Jim Osler, partner, The Talent Based Organisation

There is a growing recognition of the central importance of talent in creating organisational value – unlike the empty ‘our people are our most important asset’ platitudes of the 1980s and ’90s. This is causing a significant shift in power from the organisation to those whose major contribution is their judgement in the application of their knowledge. This has in turn driven up pay. This can be seen in professions where results are relatively easy to measure, such as<2002>investment fund managers.

With this recognition of individual power comes:

  • greater interest in measuring the added value created by individual professionals – including those whose performance is measured in more than simply financial terms
  • more attention to individual differences in performance and ways to improve professional productivity
  • attempts to simplify work traditionally performed by professionals, so that it can be done by technicians.

The demand for good professionals will continue to exceed supply and the process of attracting and keeping good staff will become more demanding, with professionals seeking to work with organisations that represent their values and respect their personal preferences.

Ashley Unwin, partner in consulting at Deloitte

Impending baby boomer retirements, a widening skills gap, and outdated approaches to talent management are combining to produce a ‘perfect storm’ that threatens the global business economy.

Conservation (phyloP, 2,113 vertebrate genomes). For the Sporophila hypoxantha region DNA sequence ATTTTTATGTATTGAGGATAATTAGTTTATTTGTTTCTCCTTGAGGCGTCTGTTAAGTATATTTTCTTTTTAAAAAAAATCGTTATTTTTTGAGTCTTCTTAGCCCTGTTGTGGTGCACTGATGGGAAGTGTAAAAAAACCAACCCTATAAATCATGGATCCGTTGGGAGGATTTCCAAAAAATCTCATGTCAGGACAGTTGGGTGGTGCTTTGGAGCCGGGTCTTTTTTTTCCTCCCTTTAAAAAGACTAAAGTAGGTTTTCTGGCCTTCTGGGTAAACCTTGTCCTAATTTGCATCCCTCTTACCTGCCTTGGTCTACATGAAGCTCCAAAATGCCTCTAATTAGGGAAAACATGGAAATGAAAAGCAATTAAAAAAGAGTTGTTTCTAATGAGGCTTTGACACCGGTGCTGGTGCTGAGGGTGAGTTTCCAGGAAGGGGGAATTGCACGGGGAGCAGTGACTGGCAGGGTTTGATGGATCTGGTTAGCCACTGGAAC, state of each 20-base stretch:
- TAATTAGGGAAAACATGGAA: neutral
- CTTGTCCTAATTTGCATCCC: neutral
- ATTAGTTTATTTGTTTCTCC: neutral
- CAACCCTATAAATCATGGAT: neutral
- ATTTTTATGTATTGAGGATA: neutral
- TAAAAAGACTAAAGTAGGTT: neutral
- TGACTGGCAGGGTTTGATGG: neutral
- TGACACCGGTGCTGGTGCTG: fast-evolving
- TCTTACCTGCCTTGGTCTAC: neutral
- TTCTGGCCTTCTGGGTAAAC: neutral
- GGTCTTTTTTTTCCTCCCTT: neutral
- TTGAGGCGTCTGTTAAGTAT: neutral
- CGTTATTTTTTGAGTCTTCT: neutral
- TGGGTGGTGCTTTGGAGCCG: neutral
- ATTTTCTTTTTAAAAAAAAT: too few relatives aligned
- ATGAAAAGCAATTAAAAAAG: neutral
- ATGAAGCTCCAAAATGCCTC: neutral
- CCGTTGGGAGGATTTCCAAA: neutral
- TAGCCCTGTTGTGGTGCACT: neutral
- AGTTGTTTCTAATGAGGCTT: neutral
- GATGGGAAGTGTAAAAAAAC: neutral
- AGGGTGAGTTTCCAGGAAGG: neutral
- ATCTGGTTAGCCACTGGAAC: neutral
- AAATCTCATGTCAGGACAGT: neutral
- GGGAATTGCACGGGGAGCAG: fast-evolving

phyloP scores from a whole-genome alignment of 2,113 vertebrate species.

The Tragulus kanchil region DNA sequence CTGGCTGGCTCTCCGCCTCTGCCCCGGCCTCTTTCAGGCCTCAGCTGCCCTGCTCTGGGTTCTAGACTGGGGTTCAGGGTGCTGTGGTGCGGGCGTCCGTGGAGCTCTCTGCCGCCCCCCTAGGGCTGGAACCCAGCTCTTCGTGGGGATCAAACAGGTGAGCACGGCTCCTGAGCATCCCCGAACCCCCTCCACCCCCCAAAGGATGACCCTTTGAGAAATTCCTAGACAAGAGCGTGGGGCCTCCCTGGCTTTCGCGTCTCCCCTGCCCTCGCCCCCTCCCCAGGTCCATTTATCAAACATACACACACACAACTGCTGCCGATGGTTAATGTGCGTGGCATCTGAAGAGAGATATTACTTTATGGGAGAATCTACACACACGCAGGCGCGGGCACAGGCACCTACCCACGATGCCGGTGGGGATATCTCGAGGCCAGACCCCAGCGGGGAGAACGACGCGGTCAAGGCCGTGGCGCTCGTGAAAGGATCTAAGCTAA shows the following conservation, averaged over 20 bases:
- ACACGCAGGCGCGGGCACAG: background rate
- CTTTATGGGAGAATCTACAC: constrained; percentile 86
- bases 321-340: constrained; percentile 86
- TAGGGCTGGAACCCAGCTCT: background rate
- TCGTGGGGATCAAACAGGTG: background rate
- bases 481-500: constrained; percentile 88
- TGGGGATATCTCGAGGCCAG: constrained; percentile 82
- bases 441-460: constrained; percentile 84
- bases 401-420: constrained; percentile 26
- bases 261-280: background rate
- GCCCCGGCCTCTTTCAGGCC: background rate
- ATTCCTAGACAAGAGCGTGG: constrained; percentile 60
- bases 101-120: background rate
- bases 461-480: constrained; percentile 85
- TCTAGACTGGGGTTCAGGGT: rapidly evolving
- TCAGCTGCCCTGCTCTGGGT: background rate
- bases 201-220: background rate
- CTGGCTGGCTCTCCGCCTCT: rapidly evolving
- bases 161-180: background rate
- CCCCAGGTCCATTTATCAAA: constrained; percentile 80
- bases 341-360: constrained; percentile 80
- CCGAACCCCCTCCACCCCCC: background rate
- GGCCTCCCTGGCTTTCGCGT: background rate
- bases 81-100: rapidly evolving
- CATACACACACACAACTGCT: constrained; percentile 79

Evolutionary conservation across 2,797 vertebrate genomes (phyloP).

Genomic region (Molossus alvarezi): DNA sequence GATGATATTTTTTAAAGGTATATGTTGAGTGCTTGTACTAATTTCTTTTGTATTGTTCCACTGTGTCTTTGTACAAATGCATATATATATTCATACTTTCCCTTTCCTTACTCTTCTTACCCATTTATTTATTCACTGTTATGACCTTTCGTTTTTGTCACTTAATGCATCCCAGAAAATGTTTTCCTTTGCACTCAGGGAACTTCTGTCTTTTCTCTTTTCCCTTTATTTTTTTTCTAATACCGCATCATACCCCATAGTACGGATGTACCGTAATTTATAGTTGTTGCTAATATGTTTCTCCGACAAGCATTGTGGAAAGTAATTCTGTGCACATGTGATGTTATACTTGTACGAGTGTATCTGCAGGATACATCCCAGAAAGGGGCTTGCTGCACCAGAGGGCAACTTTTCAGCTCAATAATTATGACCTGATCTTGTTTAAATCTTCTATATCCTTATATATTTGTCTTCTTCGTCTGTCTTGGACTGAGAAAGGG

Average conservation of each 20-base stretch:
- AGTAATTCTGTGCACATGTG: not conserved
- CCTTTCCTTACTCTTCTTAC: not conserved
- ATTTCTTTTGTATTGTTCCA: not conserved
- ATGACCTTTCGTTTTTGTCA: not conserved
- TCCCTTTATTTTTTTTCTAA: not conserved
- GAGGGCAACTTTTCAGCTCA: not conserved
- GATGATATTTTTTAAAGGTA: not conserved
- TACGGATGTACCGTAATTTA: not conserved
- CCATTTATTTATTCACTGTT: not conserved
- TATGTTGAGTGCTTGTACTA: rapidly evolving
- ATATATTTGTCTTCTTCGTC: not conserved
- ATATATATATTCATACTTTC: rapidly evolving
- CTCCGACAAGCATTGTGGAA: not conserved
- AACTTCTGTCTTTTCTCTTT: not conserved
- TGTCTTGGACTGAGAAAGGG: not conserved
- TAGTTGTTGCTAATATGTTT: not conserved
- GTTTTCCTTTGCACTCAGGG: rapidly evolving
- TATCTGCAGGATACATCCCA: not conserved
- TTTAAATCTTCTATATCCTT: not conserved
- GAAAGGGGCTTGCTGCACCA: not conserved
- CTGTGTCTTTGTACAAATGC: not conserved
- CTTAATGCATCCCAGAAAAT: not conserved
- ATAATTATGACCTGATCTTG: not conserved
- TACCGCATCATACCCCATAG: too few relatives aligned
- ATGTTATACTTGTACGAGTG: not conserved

The confluence of these trends will leave behind companies that do not begin to rethink their approach to managing human capital.
Traditional approaches to managing ‘your best asset’ frequently focus on acquisition and retention. When the talent pool tightened in the 1990s, companies responded by offering rich compensation packages. The end result, however, was often disappointing – recruiting costs soared while investments in training languished.

Going forward, employers need to identify which skills will make or break their business, where those skilled individuals will come from, and how to keep those workers engaged and committed within the organisation.

Talent-savvy organisations build strategies around what matters most to their critical talent – their personal growth or development, their need to be deployed in positions and assignments that engage their interests, and their connection to others in ways that drive performance for the company as a whole.

Dr Wesley Payne McClendon, principal, Mercer Human Resource Consulting

Not surprisingly, managing talent has become a key potential competitive advantage for organisations. Companies that effectively navigate the arduous terrain of identifying, developing and retaining high performers continuously differentiate themselves from the rest.

The long-term value of managing talent far exceeds the short-term efficiency savings gained from administrative tasks, such as the standardisation of policies and practices. Therefore, the challenge for HR professionals is to adopt and deploy a talent management strategy that is focused on business objectives, responsive to change and linked to measurable outcomes.

The following three talent management strategies provide the most compelling opportunities for HR professionals to become strategic business partners:

  • Know your business and your competitors, and how to align incumbent and incoming talent with strategic business objectives
  • Develop a talent management strategy that can adapt to market, labour and structural changes
  • Measure people impact through performance outcomes that can be linked directly to driving the business forward.